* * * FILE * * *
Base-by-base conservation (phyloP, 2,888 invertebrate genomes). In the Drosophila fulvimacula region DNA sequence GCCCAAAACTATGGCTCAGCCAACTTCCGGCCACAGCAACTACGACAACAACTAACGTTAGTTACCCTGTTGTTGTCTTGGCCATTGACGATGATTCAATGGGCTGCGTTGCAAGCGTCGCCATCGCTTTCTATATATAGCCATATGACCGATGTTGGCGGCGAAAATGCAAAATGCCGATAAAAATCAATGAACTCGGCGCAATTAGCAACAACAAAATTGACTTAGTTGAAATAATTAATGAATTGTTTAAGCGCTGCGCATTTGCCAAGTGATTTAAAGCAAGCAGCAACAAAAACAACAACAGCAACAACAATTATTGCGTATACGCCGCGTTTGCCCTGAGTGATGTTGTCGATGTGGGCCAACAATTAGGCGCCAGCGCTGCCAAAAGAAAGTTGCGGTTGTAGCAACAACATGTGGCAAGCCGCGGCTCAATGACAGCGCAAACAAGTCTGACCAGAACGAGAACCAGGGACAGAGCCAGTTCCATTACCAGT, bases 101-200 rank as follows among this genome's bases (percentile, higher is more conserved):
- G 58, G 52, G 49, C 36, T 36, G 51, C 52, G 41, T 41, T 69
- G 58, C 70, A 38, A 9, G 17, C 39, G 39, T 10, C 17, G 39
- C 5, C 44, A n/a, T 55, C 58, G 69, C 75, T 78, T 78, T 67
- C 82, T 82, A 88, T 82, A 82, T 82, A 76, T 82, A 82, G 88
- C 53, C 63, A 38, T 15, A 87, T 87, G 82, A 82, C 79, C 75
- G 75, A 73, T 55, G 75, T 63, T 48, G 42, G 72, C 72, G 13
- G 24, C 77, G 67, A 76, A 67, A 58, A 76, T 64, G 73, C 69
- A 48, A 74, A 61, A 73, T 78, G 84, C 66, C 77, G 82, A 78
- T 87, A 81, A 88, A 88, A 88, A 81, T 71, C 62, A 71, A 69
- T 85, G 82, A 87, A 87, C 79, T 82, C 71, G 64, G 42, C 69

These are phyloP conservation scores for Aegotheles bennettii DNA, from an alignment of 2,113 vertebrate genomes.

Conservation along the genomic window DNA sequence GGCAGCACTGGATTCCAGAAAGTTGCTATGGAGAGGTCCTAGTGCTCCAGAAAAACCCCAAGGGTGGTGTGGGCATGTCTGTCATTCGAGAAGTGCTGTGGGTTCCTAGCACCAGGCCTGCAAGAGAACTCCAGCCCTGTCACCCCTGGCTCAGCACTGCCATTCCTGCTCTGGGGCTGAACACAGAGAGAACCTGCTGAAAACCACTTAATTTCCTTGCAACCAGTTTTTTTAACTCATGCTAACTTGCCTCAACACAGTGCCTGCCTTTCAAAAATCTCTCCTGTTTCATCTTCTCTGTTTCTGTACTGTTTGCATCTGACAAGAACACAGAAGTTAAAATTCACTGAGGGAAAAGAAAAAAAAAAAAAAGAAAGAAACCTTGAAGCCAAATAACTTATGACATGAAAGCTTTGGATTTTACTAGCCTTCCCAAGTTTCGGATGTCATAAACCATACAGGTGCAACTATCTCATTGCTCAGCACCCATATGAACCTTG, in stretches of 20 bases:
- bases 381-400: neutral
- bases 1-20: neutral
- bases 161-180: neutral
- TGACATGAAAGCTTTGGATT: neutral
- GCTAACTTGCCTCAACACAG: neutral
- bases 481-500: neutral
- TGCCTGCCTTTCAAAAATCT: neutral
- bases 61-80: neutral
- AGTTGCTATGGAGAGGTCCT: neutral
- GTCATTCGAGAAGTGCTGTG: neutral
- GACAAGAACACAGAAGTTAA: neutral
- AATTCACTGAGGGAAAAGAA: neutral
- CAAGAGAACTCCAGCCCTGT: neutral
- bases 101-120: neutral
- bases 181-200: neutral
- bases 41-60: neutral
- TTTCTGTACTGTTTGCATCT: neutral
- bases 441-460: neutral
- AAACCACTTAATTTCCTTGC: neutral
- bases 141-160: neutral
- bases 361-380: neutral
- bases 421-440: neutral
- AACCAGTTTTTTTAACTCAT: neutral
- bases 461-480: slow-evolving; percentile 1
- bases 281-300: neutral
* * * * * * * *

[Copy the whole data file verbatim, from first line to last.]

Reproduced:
Base-by-base conservation (phyloP, 2,888 invertebrate genomes). In the Drosophila fulvimacula region DNA sequence GCCCAAAACTATGGCTCAGCCAACTTCCGGCCACAGCAACTACGACAACAACTAACGTTAGTTACCCTGTTGTTGTCTTGGCCATTGACGATGATTCAATGGGCTGCGTTGCAAGCGTCGCCATCGCTTTCTATATATAGCCATATGACCGATGTTGGCGGCGAAAATGCAAAATGCCGATAAAAATCAATGAACTCGGCGCAATTAGCAACAACAAAATTGACTTAGTTGAAATAATTAATGAATTGTTTAAGCGCTGCGCATTTGCCAAGTGATTTAAAGCAAGCAGCAACAAAAACAACAACAGCAACAACAATTATTGCGTATACGCCGCGTTTGCCCTGAGTGATGTTGTCGATGTGGGCCAACAATTAGGCGCCAGCGCTGCCAAAAGAAAGTTGCGGTTGTAGCAACAACATGTGGCAAGCCGCGGCTCAATGACAGCGCAAACAAGTCTGACCAGAACGAGAACCAGGGACAGAGCCAGTTCCATTACCAGT, bases 101-200 rank as follows among this genome's bases (percentile, higher is more conserved):
- G 58, G 52, G 49, C 36, T 36, G 51, C 52, G 41, T 41, T 69
- G 58, C 70, A 38, A 9, G 17, C 39, G 39, T 10, C 17, G 39
- C 5, C 44, A n/a, T 55, C 58, G 69, C 75, T 78, T 78, T 67
- C 82, T 82, A 88, T 82, A 82, T 82, A 76, T 82, A 82, G 88
- C 53, C 63, A 38, T 15, A 87, T 87, G 82, A 82, C 79, C 75
- G 75, A 73, T 55, G 75, T 63, T 48, G 42, G 72, C 72, G 13
- G 24, C 77, G 67, A 76, A 67, A 58, A 76, T 64, G 73, C 69
- A 48, A 74, A 61, A 73, T 78, G 84, C 66, C 77, G 82, A 78
- T 87, A 81, A 88, A 88, A 88, A 81, T 71, C 62, A 71, A 69
- T 85, G 82, A 87, A 87, C 79, T 82, C 71, G 64, G 42, C 69

These are phyloP conservation scores for Aegotheles bennettii DNA, from an alignment of 2,113 vertebrate genomes.

Conservation along the genomic window DNA sequence GGCAGCACTGGATTCCAGAAAGTTGCTATGGAGAGGTCCTAGTGCTCCAGAAAAACCCCAAGGGTGGTGTGGGCATGTCTGTCATTCGAGAAGTGCTGTGGGTTCCTAGCACCAGGCCTGCAAGAGAACTCCAGCCCTGTCACCCCTGGCTCAGCACTGCCATTCCTGCTCTGGGGCTGAACACAGAGAGAACCTGCTGAAAACCACTTAATTTCCTTGCAACCAGTTTTTTTAACTCATGCTAACTTGCCTCAACACAGTGCCTGCCTTTCAAAAATCTCTCCTGTTTCATCTTCTCTGTTTCTGTACTGTTTGCATCTGACAAGAACACAGAAGTTAAAATTCACTGAGGGAAAAGAAAAAAAAAAAAAAGAAAGAAACCTTGAAGCCAAATAACTTATGACATGAAAGCTTTGGATTTTACTAGCCTTCCCAAGTTTCGGATGTCATAAACCATACAGGTGCAACTATCTCATTGCTCAGCACCCATATGAACCTTG, in stretches of 20 bases:
- bases 381-400: neutral
- bases 1-20: neutral
- bases 161-180: neutral
- TGACATGAAAGCTTTGGATT: neutral
- GCTAACTTGCCTCAACACAG: neutral
- bases 481-500: neutral
- TGCCTGCCTTTCAAAAATCT: neutral
- bases 61-80: neutral
- AGTTGCTATGGAGAGGTCCT: neutral
- GTCATTCGAGAAGTGCTGTG: neutral
- GACAAGAACACAGAAGTTAA: neutral
- AATTCACTGAGGGAAAAGAA: neutral
- CAAGAGAACTCCAGCCCTGT: neutral
- bases 101-120: neutral
- bases 181-200: neutral
- bases 41-60: neutral
- TTTCTGTACTGTTTGCATCT: neutral
- bases 441-460: neutral
- AAACCACTTAATTTCCTTGC: neutral
- bases 141-160: neutral
- bases 361-380: neutral
- bases 421-440: neutral
- AACCAGTTTTTTTAACTCAT: neutral
- bases 461-480: slow-evolving; percentile 1
- bases 281-300: neutral